This week news reports emerged that British widow Sally Jones is leading a secret army of female jihadis who are aiming- along with their children, to launch a violent wave of suicide attacks in Europe.
The mother of two has been hailed by Daesh as a figurehead for the recruitment of western girls and women. Bragging about her plans to release hell on the UK through planned attacks and suicide missions, Sally Jones has been able to maintain a presence on social media despite her accounts repeatedly being taken down. She is also believed to have recruited other females through social media.
Elsewhere, Jihadi bride Aqsa Mahmood has also been instrumental in recruiting young girls from Europe. She has even written a checklist for schoolgirls wanting to travel to join Daesh.
The ex-Glasgow University student, who left her home in 2013, is on a UN wanted list because of her significant role in brainwashing females into travelling to Syria using social network sites, luring them into believing that a perfect life awaits them. Through social media, she has urged Muslims unable to travel to commit terrorist acts in their home towns.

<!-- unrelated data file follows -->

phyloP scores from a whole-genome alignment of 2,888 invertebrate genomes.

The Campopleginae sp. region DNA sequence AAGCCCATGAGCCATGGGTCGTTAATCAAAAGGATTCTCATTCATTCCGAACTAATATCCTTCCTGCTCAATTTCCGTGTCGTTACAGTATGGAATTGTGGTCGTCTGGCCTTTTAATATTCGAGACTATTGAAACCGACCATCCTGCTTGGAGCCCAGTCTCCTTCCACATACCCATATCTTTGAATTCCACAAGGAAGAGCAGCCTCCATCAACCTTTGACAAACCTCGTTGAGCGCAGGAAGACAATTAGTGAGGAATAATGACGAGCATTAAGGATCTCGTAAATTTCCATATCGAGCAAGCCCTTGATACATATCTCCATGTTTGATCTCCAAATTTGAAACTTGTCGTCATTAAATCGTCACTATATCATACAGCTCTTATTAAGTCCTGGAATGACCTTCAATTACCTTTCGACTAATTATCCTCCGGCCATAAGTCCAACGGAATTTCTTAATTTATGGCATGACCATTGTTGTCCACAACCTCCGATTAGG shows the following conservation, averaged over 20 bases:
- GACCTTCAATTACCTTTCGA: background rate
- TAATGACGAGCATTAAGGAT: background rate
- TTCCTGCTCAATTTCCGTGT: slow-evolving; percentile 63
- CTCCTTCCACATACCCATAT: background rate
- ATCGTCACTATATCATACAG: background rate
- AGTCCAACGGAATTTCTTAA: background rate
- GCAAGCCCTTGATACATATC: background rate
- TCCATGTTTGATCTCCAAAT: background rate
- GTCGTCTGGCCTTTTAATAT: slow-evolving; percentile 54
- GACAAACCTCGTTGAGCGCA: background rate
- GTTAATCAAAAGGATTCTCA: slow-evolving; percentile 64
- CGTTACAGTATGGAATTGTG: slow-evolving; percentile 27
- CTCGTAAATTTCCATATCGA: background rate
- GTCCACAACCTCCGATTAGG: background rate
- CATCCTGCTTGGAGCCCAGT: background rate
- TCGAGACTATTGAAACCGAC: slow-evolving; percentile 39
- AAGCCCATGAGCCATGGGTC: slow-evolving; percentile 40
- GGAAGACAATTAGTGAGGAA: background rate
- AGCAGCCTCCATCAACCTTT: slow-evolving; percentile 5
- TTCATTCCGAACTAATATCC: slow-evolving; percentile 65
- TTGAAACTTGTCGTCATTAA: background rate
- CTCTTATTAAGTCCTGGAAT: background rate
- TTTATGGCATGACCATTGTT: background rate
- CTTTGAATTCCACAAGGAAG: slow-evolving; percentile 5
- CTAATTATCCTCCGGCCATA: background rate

Aqsa’s parents made desperate pleas for her return and have described her as becoming a “bedroom radical” who betrayed her family.
Sally Jones and Aqsa Mahmood’s stories are further proof of the dangers of online radicalisation, and the risk our children and loved ones face when it comes to extremists lurking online waiting for their next victim to brainwash.
Though Twitter has recently announced that it had removed 235,000 accounts for violating their extremism policy, bringing the total number of removed to 360,000 since the middle of 2015, it is still up to all of us to do more. Parents in particular must play a huge role in the fight to protect our young people.
At Jan Trust, we are working extremely hard through our Web Guardians™ programme to ensure that mothers are able to protect their loved ones against the threat of online radicalisation.
The programme equips parents with the necessary tools to safeguard their children from the dangers of online radicalisation. It is more important than ever that parents are at the forefront of this battle. We run workshops across the country to thousands of young people, parents and practitioners aimed at educating on the dangers of online radicalisation. If you want to get in touch and find out about workshops near you get in touch at http://webguardians.org/contact/
Join us and become part of the fight.